Bill and I gave them the bikes and headed off to catch a bus back to school. We got couple of hundred yards when I felt a tap on my shoulder…. Busted! It was a cop, and he’d seen the whole deal go down. He escorted us back to the park where the two kids were waiting with hang-dog expressions on their faces.
     The cop proceeded to lecture the kids about the evils of capitalism, not the least of which was that the State would miss its cut of the deal if we by-passed the consignment store. Then he turned to me and asked what I thought I was doing, corrupting innocent Chinese youth with visions of personal profit. I pretended not to understand and he repeated the question in a louder voice. I acted dumb (which I can do without much difficulty). He gave up in disgust and went back to lecturing the kids.
     Eventually the cop decided that the kids could keep the bikes and, surprisingly, we could keep the real money, provided that the leaders in the kids’ “danwei” agreed to the deal. (At that time most people in China belonged to a “danwei” or “work unit” which gave them jobs and living quarters, and in return controlled almost all aspects of their lives. See this
article.)
     So Bill and I headed back to the dorm with the money in our pockets, and the kids rode the bikes off to their danwei. But later that afternoon the kids showed up at the dorm – their leader wouldn’t approve the deal and they wanted their money back. Bill refused. He told the kids that he was an American, and in America, by God, a deal’s a deal! The kid who had bought his bike looked both happy and scared – happy at keeping the bike, but scared at the prospect of reporting back to his danwei.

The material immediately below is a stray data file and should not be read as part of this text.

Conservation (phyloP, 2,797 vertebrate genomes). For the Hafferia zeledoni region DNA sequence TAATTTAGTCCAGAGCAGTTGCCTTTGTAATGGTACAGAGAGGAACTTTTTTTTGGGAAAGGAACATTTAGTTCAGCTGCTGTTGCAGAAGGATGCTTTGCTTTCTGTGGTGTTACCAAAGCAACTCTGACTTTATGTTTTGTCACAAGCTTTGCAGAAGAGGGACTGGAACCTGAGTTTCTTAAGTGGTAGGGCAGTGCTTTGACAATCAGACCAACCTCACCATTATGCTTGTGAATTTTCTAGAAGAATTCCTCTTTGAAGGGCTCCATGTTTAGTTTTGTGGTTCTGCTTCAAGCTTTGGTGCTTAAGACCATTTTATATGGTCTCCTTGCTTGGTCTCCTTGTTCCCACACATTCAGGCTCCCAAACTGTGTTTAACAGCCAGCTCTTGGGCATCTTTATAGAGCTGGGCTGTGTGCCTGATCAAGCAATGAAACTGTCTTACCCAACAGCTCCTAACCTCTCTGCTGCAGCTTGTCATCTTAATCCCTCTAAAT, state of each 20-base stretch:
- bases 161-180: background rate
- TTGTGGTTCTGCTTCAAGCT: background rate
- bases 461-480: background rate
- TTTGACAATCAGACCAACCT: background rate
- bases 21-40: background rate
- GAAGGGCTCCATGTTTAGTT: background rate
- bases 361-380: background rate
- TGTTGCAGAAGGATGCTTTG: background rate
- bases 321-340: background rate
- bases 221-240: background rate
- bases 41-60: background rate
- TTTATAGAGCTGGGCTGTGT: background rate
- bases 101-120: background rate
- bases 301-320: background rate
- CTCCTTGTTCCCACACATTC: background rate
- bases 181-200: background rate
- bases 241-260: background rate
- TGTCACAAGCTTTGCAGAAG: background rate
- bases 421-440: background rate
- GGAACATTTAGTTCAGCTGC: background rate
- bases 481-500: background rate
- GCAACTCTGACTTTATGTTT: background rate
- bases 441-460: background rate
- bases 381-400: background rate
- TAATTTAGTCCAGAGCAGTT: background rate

I decided I wanted to play the game all the way through to the end, so I gave my buyer his money back. The next morning I got up bright and early and rode the bike to the downtown consignment store. On the way I imagined all the things I could do if this store also refused to take the bike – give it away, leave it on the street, throw it through the store window – I had lots of options. I needn’t have worried, though. The store bought the bike for ten Yuan more than the kid had given me. Ten Yuan was worth about $1.25 at the official exchange rate back then, maybe a little less than a week’s wages for the kid.
     Of course, things are very different in China now. In 2005 I told this story to some Chinese college students. I started out by asking the same question I did above – what do you do with a bike you don’t want? They all agreed, “Sell it, of course, what a stupid question!” When I told the rest of the story a lot of them didn’t believe it. “How could the beloved Party have ever had such a silly policy?” Some of them went home and asked their parents and were surprised to learn that, yes, that’s the way it was back in the day.
     At least that’s the way it was in Beijing. Liuzhou is a long way from the capitol and things may have been a bit looser here. Anyway, I just hope that the Chinese kids who don’t know their history won’t be condemned to repeat it.
     For another example of “education and admonishment” by Chinese police officers, see our translation of the newspaper article “Scofflaw Peddlers”, item #7 on
this page.